I agree, but you can already lose to a 102(e) ref (unless you want to go down the interference hell path, which we'll assume you do not). So what's the point? Even Eugene the eskimo can see through the present so called "grace period". You're already racing to the patent office, may as well make it official and save us the time and trouble of having a, b and e to apply differently.

Look I know you're paranoid that this will hurt small companies but I just don't see it man. If anything, it'll just spur people to keep a part time in-house patent agent around. They're fairly affordable.

Plus, if making a 112 1st quality disclosure is all that difficult for you then you're probably doing it wrong anyway. Which I have little doubt that you personally are anyway, but lets not go down that road.

I note that I can sum up like 90% of the inventions before me in like, meh, a paragraph? And the other 10% in like, a page? And I'm talking about disclosures that people send in that are 50 pages long. Of course you can sit and expound on this and that forever as some [redacted] are want to do all the time, but there is no requirement for that to happen. Just cut that part out.

Funny enough, I say the above because of how it so often happens where I can cite one paragraph or a couple of sentences to literally 102b 30 claims. Somebody sat down and painstakingly spread the subject matter of those two sentences out into 6 pages of claims. Stop that [redacted] and maybe it wouldn't take you so long to draft an app.

Bottom line, you're already racing to the office, and I see no reason to lean on the "hardships" of filing for a patent. Put as much effort as it is worth to you into the filing and call it a day. This isn't rocket science or patent lawl... oh wait, yes, actually it is patent lawl. Still.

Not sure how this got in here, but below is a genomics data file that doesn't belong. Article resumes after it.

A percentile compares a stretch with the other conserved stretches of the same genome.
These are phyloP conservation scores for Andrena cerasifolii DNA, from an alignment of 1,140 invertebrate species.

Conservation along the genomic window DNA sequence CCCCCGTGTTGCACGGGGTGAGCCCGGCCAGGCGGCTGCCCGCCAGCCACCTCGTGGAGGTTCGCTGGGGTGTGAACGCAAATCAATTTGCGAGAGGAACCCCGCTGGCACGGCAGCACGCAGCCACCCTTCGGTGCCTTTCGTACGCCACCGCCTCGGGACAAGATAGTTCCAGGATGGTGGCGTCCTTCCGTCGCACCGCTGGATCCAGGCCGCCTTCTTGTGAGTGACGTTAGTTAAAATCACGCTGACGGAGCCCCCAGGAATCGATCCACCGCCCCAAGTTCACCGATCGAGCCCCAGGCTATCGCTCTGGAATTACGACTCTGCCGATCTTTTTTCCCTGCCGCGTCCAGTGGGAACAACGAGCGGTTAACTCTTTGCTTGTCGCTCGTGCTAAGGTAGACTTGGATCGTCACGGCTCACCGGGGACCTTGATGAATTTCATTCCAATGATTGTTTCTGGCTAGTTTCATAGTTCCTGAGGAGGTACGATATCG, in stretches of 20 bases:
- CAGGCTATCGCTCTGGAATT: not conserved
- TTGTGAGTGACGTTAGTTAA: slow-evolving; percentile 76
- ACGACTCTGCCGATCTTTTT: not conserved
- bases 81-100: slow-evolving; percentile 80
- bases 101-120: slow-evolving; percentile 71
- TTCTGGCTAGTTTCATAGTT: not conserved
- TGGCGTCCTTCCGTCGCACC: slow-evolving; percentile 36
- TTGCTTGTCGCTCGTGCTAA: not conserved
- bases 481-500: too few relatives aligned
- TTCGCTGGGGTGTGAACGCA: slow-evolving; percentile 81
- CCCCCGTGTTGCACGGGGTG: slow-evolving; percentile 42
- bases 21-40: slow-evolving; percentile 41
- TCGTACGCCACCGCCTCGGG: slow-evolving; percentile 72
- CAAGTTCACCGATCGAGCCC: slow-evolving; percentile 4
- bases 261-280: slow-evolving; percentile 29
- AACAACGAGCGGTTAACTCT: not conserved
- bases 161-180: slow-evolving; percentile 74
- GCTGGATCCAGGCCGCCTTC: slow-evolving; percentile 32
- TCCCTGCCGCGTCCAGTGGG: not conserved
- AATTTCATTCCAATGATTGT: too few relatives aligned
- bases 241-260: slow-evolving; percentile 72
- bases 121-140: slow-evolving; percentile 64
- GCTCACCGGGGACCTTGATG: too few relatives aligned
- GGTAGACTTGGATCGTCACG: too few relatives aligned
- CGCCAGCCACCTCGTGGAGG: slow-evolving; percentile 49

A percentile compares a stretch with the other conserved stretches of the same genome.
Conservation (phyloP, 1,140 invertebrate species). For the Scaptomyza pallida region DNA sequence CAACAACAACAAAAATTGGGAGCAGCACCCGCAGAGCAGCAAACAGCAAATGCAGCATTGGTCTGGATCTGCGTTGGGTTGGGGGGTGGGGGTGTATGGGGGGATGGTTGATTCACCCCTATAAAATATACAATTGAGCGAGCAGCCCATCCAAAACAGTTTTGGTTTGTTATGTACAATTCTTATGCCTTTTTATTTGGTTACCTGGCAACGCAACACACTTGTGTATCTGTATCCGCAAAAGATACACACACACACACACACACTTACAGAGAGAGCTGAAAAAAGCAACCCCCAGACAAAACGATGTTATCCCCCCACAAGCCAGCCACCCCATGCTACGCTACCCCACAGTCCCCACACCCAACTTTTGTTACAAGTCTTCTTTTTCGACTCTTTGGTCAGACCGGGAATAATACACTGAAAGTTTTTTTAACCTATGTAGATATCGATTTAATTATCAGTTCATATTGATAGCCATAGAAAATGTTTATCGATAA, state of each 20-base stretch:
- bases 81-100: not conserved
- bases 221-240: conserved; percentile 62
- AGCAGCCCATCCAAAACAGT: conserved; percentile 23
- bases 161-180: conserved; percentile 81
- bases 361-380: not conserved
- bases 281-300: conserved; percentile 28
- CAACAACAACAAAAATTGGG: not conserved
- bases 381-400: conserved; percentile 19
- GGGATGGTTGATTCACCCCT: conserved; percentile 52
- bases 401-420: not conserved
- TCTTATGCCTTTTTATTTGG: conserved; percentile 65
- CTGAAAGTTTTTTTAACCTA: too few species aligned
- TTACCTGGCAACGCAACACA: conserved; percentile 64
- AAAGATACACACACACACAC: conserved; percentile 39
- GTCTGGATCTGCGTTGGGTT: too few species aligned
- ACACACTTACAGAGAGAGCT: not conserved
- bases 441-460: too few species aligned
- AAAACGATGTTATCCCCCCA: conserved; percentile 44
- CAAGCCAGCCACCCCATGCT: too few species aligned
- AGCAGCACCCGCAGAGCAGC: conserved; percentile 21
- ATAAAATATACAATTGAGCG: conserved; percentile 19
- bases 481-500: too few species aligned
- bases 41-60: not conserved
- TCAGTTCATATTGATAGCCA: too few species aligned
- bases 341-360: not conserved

"B) no mater how obscure, you've given the other guys in the market a clue to where their competition will be. That's a huge commercial reality, no business will ever use the publication route to a grace period. It's a cynical fig leaf."

Wut? If nobody reads it then you didn't give anyone any clue to where their competition will be. The trick is to make it so obscure that nobody finds it, though it is available to them. That isn't hard. At all.

Under the current practice, if an invention is described in any language or in any country before a patent application, the application claims will not be granted. Even if the item is offered for sale before the application, and after the patent is granted, disclosure of the prior publication or offer can invalidate the granted patent. Posting information on the internet can make it easy to find invalidating prior publication. Good individual inventors who find their ability blocked by a harmful change in the patent law designed to give larger organizations an advantage will find it better to make the patent law fair for individual inventors by just disclosing their invention and going on to their other inventions. This also applies to disabling foreign patents.

Remember, major progress was due to individual inventors.